Your question is answered by your "guess" of the answer. A sampling distribution is the distribution of a statistic over many repeated samples. Hopefully, the corresponding population parameter will be in the middle of that sampling distribution.

Also: Note that a statistic corresponds to the sample, a parameter corresponds to the population. So, e.g., s² is a statistic, σ² is a parameter.
• I don't understand why P( x bar is within two times of standard deviation of u) is equal to P(u is within two times of standard deviation of x bar). Since u is a unknown constant which won't change, but as Sal said, x bar is just one of the sample mean and we can have thousands of these kind of sample mean which located within two times of standard deviation. In other words, x bar is a changing variable, but u is a constant. I can easily understand P( x bar is within two times of standard deviation of u), but I don't think that P(u is within two times of standard deviation of x bar) is equal to the previous one. Only if both of x bar and u are constant, we can say they are equal. otherwise, they could never be equal. More over, I don't know how to calculate P(u is within two times of standard deviation of x bar). What did I miss? Thanks for the answer. • This is what we know with certainty, from the central limit theorem - that sample means have a normal distribution around mu.
This means that there is a 68% probability that mu and our sample mean are within sigma/sqrt(n) of each other, right? (If our sample mean is x from mu, then how far is mu from our sample mean? If there is a 68% probability that our sample mean is within x of mu, what's the probability that mu is within x of our sample mean?).
We use (sample standard deviation)/sqrt(n) (called SEM) as an approximation to sigma/sqrt(n) for the standard deviation, since we don't have sigma.
(1 vote)
• How come (x bar within 2 sigma x bar of mean of mu x bar ) is same as
(mu x bar within 2 sigma x bar of x bar )
How are they interchangeable ? Can anyone please clarify this concept mathematically/graphically though intuitively it looks ok ? • The way Sal explained it in an earlier video is that, for a range, the order of the start and end points don't matter. That is, the distance from A to B is the same as the distance from B to A. For confidence interval problems, we're given that distance (in this case it's 95%, or roughly 2 SD's) and asked to estimate a range for the true mean by using our sample mean and estimate of standard deviation.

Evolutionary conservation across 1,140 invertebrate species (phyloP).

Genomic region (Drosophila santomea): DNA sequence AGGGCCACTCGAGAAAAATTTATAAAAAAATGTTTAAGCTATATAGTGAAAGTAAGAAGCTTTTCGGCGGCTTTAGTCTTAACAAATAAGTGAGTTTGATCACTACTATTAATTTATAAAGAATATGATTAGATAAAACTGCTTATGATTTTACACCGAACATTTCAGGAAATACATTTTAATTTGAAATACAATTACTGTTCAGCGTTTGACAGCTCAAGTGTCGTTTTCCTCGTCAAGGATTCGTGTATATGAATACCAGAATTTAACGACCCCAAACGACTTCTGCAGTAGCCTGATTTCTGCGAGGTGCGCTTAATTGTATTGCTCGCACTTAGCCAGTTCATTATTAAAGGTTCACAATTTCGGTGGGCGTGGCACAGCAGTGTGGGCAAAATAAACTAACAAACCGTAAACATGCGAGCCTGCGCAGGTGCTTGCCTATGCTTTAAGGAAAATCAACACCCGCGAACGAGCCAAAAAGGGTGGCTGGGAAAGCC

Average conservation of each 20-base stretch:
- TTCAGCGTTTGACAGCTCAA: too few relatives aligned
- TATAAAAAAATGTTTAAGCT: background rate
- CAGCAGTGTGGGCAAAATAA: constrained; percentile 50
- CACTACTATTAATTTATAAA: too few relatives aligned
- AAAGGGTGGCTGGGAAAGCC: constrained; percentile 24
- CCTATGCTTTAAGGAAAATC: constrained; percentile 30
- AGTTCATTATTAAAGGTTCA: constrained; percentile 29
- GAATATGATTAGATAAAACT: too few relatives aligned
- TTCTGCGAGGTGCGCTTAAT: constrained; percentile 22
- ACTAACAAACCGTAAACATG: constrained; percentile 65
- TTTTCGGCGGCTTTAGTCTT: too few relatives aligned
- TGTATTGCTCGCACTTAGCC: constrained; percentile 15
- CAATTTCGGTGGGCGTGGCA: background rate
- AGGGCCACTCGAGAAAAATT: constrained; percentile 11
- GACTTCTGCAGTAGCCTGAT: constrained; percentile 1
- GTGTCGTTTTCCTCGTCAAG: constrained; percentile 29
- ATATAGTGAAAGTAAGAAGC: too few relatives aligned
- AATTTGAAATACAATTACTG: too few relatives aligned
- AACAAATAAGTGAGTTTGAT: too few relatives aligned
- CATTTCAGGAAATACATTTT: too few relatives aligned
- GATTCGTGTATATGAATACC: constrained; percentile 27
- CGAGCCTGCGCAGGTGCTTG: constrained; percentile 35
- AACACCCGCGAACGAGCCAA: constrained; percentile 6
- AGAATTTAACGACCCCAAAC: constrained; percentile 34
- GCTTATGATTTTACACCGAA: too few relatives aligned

• So just confirming; Is margin of error roughly the same thing as a confidence interval except that the confidence interval is described in terms of the standard deviation and the margin of error is a plan error?
(1 vote) • Margins of error are generally also given in terms of standard deviations. Sometimes I've seen the margin of error given as 1 SD (basically, reporting the mean and SD or the mean and SE). A confidence interval is formed by very specific multiples of the SD that give us the probability bounds. And in fact, it's really just made from calculating a specific margin of error.

For the normal distribution, if we multiply the SE by 1.96, we have the margin of error for a 95% confidence interval. If we take the sample mean and subtract that margin of error, and add that margin of error, we get (xbar-ME, xbar+ME), which forms the 95% confidence interval.
• Suppose we take p as 0.57 then we will end up in high marginal error what does this mean? How can we interpret two different marginal errors for the same sample? • Is margin of error somehow connected to 95% confidence interval or is this only the case in our example?
(1 vote) • Yes, the confidence interval is computed by:
(xbar - moe, xbar + moe)

Though this doesn't have to be 95%, margins of error (and confidence intervals) can be computer for any level of confidence between 0 and 100 (not including 0 and 100).

Also, confidence intervals for other parameters than the mean (say, for the variance) will follow a different format.